In other words, I think the whole “efficient infringement” story is a sort of cover for the real intention: a return to automatic injunctions for patent infringement. Without injunctions, large companies can afford any damages a court might assess, and small inventors may not be able to afford legal costs to make them pay up anyway.

“Efficient Infringement” Hardly Ever Happens

In reality, “efficient infringement” doesn’t exist on any large scale. The main reason is that the story behind “efficient infringement” assumes something that isn’t true, namely that patents are clear and easy to find. That is, in order for the “efficient infringement” story to be true, companies have to know that they infringe. But that’s rarely the case.

Even for an experienced patent attorney, patent claims are a challenge to interpret. Here’s a sample from a recent Federal Circuit case:

A computer-implemented system for enabling borrowers to anonymously shop for loan packages offered by a plurality of lenders, the system comprising:

a database that stores loan package data specifying loan packages for home loans offered by the lenders, the loan package data specifying, for each of the loan packages, at least a loan type, an interest rate, and a required borrower credit grading; and

a computer system that provides:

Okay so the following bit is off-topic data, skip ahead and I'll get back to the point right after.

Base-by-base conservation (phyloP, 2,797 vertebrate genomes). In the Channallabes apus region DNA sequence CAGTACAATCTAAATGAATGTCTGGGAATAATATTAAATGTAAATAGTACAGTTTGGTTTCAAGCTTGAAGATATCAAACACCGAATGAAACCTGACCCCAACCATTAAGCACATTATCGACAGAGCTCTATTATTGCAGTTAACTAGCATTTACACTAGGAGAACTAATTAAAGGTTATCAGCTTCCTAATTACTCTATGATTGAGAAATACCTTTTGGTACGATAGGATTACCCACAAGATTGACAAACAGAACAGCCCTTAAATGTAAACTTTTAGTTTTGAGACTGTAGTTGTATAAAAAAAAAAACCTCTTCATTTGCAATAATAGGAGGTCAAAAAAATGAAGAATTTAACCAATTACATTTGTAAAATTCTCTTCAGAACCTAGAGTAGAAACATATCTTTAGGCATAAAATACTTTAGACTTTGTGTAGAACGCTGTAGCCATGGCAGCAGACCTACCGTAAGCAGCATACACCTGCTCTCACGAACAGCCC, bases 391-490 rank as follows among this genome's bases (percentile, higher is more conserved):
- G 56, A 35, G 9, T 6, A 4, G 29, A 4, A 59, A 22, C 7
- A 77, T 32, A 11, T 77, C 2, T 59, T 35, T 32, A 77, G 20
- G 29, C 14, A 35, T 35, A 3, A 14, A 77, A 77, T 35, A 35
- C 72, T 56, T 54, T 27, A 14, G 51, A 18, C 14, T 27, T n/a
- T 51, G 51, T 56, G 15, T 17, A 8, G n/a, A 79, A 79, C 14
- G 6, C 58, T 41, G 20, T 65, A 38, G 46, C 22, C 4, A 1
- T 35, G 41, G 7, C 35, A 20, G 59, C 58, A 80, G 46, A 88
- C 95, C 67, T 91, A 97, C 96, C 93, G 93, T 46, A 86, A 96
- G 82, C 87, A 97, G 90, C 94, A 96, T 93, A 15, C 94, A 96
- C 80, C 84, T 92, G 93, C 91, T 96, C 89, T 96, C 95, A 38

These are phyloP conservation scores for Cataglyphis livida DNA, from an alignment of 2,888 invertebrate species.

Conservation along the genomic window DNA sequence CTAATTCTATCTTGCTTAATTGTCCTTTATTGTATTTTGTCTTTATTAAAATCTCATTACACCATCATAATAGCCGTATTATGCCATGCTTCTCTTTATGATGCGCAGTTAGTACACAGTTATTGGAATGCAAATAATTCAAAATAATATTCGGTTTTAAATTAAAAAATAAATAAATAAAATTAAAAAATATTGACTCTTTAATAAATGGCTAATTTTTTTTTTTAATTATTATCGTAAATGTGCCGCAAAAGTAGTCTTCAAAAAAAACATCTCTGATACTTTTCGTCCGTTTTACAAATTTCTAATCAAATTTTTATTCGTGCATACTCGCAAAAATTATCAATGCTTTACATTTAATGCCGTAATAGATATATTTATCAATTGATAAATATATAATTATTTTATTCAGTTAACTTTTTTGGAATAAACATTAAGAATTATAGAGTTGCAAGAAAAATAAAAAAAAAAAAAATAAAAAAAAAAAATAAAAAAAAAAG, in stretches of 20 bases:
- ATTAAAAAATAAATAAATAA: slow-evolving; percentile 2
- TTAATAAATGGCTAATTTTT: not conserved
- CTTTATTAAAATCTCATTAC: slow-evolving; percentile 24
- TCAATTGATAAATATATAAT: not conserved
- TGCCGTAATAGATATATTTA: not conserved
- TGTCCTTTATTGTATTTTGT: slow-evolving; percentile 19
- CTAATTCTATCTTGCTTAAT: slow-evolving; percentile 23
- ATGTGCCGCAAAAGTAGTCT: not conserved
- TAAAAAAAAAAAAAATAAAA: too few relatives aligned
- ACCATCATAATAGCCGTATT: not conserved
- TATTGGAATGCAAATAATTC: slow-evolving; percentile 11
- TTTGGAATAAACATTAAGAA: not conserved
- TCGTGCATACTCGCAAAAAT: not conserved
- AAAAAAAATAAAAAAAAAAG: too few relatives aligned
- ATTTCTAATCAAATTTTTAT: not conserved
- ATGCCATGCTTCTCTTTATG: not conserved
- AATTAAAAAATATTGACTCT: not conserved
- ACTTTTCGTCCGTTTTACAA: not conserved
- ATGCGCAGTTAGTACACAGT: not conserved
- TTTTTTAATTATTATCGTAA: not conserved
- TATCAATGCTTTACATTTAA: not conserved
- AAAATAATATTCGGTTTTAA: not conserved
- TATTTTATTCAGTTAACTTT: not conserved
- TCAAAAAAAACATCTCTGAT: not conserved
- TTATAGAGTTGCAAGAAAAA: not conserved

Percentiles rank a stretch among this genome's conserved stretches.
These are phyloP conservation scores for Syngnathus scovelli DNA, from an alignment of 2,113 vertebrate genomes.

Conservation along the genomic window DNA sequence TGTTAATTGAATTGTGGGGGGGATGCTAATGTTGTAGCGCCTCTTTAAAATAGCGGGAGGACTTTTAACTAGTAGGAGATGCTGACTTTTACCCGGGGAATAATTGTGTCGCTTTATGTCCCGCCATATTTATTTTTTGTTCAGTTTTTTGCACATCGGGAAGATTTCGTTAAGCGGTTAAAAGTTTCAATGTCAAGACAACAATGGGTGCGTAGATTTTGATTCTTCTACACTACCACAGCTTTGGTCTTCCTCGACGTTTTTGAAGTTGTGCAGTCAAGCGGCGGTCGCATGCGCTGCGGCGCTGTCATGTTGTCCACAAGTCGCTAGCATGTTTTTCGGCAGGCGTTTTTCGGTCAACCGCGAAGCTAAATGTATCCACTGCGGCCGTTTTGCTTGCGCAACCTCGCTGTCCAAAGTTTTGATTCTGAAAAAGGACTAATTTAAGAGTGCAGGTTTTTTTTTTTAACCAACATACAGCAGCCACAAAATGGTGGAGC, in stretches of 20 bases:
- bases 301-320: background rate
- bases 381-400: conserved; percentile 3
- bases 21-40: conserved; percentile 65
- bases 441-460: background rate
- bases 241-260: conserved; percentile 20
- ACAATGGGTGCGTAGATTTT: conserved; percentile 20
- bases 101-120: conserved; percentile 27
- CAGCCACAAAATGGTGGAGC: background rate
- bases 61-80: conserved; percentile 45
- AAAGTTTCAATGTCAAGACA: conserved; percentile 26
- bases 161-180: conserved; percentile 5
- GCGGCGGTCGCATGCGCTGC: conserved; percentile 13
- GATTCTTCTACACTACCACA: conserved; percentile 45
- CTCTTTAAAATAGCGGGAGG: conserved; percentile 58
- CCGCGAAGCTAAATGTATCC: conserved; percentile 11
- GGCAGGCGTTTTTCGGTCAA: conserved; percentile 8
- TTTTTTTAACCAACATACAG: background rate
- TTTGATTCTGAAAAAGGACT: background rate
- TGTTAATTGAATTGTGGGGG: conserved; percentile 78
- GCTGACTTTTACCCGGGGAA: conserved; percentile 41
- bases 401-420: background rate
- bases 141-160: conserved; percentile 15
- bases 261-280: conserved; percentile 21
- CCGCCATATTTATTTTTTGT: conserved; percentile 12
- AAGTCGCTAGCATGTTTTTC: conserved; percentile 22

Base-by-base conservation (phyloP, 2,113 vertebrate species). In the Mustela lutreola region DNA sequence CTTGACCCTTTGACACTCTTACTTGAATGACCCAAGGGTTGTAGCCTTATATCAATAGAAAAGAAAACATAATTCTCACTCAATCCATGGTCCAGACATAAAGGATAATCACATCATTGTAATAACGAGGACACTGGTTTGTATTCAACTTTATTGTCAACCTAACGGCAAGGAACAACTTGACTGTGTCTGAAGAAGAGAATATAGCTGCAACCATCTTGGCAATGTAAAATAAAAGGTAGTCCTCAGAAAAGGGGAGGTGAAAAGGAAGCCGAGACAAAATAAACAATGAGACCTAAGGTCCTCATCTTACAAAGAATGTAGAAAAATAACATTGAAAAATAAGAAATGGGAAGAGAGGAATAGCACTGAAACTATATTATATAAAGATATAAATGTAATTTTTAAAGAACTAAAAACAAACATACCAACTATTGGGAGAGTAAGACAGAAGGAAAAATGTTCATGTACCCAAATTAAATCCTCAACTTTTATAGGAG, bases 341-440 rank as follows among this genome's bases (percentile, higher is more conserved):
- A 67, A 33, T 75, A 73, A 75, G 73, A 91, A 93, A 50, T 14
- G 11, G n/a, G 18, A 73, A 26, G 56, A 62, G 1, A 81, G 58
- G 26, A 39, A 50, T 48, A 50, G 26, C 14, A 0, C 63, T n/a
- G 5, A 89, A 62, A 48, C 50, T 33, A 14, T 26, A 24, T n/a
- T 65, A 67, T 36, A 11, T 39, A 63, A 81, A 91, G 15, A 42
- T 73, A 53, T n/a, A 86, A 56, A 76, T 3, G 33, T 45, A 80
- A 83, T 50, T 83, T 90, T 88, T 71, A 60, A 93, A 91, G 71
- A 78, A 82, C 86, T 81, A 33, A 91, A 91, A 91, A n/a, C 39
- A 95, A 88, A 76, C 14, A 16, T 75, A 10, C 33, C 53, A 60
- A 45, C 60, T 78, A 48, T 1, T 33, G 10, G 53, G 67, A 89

a first interface that allows the lenders to securely upload at least some of the loan package data for their respective loan packages to the database over a computer network; and

a second interface that prompts a borrower to enter personal loan evaluation information, and invokes, on a computer, a borrower grading module which uses at least the entered personal loan evaluation information to calculate a credit grading for the borrower, said credit grading being distinct from a credit score of the borrower, and being based on underwriting criteria used by at least some of said lenders;

wherein the second interface provides functionality for the borrower to search the database to identify a set of loan packages for which the borrower qualifies based on the credit grading, and to compare the loan packages within the set, including loan type and interest rate, while remaining anonymous to each of the lenders and without having to post a request to any of the lenders, said second interface configured to display to the borrower an indication of a total cost of each loan package in the set, said total cost including costs of closing services not provided by corresponding lenders.